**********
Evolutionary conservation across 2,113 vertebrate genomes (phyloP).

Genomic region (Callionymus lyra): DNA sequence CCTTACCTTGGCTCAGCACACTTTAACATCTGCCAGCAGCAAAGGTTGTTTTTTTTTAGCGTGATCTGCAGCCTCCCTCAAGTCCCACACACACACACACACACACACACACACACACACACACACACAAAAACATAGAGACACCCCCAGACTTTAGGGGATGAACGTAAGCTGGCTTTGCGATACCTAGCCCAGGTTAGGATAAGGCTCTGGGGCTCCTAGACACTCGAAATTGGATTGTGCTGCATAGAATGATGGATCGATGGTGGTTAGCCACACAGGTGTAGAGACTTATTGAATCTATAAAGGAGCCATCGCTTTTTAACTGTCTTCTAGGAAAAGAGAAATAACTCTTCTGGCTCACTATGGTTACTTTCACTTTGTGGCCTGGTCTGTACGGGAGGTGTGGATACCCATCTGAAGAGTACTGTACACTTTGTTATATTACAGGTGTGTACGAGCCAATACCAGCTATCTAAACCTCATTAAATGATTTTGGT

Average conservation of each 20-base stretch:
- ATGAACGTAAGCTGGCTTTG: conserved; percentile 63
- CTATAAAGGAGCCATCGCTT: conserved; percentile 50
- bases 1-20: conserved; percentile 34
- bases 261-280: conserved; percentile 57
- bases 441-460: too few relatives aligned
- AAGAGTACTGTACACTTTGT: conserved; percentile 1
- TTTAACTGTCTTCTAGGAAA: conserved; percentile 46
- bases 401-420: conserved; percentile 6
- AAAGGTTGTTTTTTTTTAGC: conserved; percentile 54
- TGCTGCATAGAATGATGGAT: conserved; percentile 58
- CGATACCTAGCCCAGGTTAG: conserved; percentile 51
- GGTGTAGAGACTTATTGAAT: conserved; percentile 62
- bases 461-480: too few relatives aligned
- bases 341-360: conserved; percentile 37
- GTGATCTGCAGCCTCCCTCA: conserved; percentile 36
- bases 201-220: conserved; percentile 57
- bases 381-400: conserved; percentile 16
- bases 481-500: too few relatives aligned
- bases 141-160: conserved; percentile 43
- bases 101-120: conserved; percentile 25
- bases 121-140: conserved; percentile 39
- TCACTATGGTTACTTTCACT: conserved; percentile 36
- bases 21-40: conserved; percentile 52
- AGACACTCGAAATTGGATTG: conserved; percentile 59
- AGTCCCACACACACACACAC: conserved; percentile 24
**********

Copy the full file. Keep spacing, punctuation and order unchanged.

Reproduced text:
Evolutionary conservation across 2,113 vertebrate genomes (phyloP).

Genomic region (Callionymus lyra): DNA sequence CCTTACCTTGGCTCAGCACACTTTAACATCTGCCAGCAGCAAAGGTTGTTTTTTTTTAGCGTGATCTGCAGCCTCCCTCAAGTCCCACACACACACACACACACACACACACACACACACACACACACAAAAACATAGAGACACCCCCAGACTTTAGGGGATGAACGTAAGCTGGCTTTGCGATACCTAGCCCAGGTTAGGATAAGGCTCTGGGGCTCCTAGACACTCGAAATTGGATTGTGCTGCATAGAATGATGGATCGATGGTGGTTAGCCACACAGGTGTAGAGACTTATTGAATCTATAAAGGAGCCATCGCTTTTTAACTGTCTTCTAGGAAAAGAGAAATAACTCTTCTGGCTCACTATGGTTACTTTCACTTTGTGGCCTGGTCTGTACGGGAGGTGTGGATACCCATCTGAAGAGTACTGTACACTTTGTTATATTACAGGTGTGTACGAGCCAATACCAGCTATCTAAACCTCATTAAATGATTTTGGT

Average conservation of each 20-base stretch:
- ATGAACGTAAGCTGGCTTTG: conserved; percentile 63
- CTATAAAGGAGCCATCGCTT: conserved; percentile 50
- bases 1-20: conserved; percentile 34
- bases 261-280: conserved; percentile 57
- bases 441-460: too few relatives aligned
- AAGAGTACTGTACACTTTGT: conserved; percentile 1
- TTTAACTGTCTTCTAGGAAA: conserved; percentile 46
- bases 401-420: conserved; percentile 6
- AAAGGTTGTTTTTTTTTAGC: conserved; percentile 54
- TGCTGCATAGAATGATGGAT: conserved; percentile 58
- CGATACCTAGCCCAGGTTAG: conserved; percentile 51
- GGTGTAGAGACTTATTGAAT: conserved; percentile 62
- bases 461-480: too few relatives aligned
- bases 341-360: conserved; percentile 37
- GTGATCTGCAGCCTCCCTCA: conserved; percentile 36
- bases 201-220: conserved; percentile 57
- bases 381-400: conserved; percentile 16
- bases 481-500: too few relatives aligned
- bases 141-160: conserved; percentile 43
- bases 101-120: conserved; percentile 25
- bases 121-140: conserved; percentile 39
- TCACTATGGTTACTTTCACT: conserved; percentile 36
- bases 21-40: conserved; percentile 52
- AGACACTCGAAATTGGATTG: conserved; percentile 59
- AGTCCCACACACACACACAC: conserved; percentile 24